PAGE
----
Guidance for Gifts in Kind

Contributions made to nonprofits don’t always take the form of cash; you might receive a donation of non-financial assets. These are called gifts in kind, and they have their own reporting requirements — including a new standard now in effect. (And as a bonus, they can also help you with matching requirements!)

What qualifies as gifts in kind?

The most common type of gifts in kind is tangible goods. For example:

  • A home for domestic abuse survivors receives clothing and household goods for its residents.
  • A breakfast restaurant donates leftover bagels from the day to a homeless shelter.
  • A youth center accepts equipment from a local sports team.

Gifts in kind can also be services, such as a free meeting space or time volunteered for administrative tasks. Professional services fall under this umbrella as well. An attorney might provide free legal advice, or an accountant could volunteer as a nonprofit’s treasurer.

Someone might also gift your nonprofit with stocks, bonds or mutual funds. Though they might be perceived as monetary items since their cash value is easily determined, they have historically been considered gifts in kind.

Note that other factors also play a role in determining whether a donation is in kind in accordance with generally accepted accounting procedures (GAAP). The gift should be something your organization would typically buy for itself. (If that sporting equipment mentioned above is donated to the home for domestic abuse survivors, for example, it wouldn’t be considered a gift in kind.)

Gifts in kind also can’t have any restrictions on use imposed by the donor. Additionally, volunteer hours must fall under a specialized skill applied to the task the volunteer performs.

The Matching Requirement Bonus

Gifts in kind do more than serve a specific need for your nonprofit. They might also count toward your matching requirements for grants that require you to put up funds of your own to “match” grant funds received. Whether or not gifts in kind qualify toward matching calculations is determined by the specific donor and not GAAP. So be sure to check with whoever provides your grant to see if your gifts in kind count.

What do I need to know about reporting these donations?

Gifts in kind have specific reporting requirements that were recently updated by the Financial Accounting Standards Board (FASB). Such donations must now be included on your financial statement as a separate line item in your statement of activities, where previously they were included with cash contributions and other financial assets. (Note that under this standard, donated stocks are considered financial assets and do not fall within the scope of this guidance). This new standard was established with ASU No. 2020-07, which affects June 30, 2022 year .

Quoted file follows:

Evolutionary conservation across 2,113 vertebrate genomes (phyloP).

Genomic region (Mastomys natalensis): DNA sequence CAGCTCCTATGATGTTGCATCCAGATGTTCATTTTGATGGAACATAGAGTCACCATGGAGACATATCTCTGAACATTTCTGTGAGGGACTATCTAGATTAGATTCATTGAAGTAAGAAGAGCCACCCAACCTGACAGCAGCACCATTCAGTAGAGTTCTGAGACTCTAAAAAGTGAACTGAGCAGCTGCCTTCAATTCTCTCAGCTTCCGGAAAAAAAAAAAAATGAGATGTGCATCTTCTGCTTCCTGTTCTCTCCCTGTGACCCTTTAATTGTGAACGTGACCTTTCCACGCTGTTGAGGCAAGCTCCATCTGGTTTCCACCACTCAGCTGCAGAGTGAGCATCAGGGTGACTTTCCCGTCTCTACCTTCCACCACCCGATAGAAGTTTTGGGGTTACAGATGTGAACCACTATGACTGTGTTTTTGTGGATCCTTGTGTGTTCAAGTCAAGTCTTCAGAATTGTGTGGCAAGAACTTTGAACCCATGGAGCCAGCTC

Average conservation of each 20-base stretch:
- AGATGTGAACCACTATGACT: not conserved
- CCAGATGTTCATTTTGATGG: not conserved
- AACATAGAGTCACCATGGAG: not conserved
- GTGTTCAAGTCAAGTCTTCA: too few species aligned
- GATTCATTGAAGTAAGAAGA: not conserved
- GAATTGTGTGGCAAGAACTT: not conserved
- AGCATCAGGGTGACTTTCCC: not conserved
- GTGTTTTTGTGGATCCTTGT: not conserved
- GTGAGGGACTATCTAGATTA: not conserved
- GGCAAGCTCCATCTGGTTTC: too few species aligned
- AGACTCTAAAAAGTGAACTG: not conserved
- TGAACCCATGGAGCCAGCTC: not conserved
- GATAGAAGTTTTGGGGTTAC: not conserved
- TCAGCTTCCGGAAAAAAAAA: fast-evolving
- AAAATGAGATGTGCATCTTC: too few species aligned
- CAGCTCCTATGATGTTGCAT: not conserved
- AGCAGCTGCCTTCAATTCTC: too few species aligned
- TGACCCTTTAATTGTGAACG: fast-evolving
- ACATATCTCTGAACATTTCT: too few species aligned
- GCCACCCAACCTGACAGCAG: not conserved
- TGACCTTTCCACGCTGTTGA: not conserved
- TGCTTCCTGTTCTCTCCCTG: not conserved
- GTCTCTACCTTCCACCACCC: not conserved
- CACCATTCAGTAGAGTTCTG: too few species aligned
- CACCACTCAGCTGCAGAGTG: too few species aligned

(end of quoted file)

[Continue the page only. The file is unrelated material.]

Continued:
You must also state what you did with the donation in order to attribute it correctly. For example, your homeless shelter received those leftover bagels from a breakfast restaurant. Did you provide them to residents as part of a meal, or were they served at a staff meeting? Were donated clothes meant for residents to use, or are you selling them in your thrift shop? If you’ve monetized any gifts in kind, you have to disclose the programs or activities in which you used them.

Finally, make sure you record the gifts in kind your nonprofit receives using fair market value. For tangible goods, you can determine this by researching its price in today’s market. Sale listings and quotes from the donor’s competitors can give you some baseline comparisons. For services rendered, look up salary figures for positions that perform the work being done. Whatever method you use, make sure you document it on your financial statements.

Gifts in kind are accounted for differently on the IRS form 990 than they are in GAAP financial statements. For 990 purposes, gifts in kind only include donations of goods and stocks. Donated services or use of facilities are not reported on Form 990 as revenue and expenses. However, they are reported as revenue and expenses in GAAP financial statements.

Failure to properly recognize and report gifts in kind can subject you to penalties and possible fines. Having a nonprofit CPA in your corner will help you better understand and comply with regulations.


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